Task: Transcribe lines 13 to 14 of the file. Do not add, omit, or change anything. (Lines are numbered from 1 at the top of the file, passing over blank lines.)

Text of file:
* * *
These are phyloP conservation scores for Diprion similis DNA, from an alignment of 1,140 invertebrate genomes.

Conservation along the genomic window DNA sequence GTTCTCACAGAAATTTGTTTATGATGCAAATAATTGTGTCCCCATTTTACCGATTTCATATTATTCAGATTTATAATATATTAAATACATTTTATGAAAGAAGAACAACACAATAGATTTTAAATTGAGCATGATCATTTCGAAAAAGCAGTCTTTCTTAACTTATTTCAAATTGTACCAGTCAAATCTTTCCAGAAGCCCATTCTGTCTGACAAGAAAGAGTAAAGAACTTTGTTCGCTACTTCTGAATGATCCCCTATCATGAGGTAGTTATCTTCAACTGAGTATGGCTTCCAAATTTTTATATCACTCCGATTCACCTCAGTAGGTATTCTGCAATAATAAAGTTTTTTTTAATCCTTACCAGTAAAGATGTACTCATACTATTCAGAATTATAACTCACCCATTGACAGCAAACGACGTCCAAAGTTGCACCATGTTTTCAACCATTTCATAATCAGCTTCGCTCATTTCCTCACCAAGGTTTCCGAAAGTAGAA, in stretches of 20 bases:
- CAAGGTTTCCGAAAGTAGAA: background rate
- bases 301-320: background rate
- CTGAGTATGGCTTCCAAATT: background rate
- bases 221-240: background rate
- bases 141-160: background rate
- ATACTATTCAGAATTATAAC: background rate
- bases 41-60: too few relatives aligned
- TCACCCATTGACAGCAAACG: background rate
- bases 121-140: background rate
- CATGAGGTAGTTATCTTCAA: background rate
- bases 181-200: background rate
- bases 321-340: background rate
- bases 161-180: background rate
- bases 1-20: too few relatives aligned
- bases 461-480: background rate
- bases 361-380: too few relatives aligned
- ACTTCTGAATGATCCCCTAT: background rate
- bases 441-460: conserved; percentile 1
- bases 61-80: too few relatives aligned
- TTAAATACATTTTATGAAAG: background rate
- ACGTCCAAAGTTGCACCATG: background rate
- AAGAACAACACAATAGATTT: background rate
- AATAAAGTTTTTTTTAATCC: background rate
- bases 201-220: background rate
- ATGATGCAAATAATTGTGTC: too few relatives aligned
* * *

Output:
- bases 181-200: background rate
- bases 321-340: background rate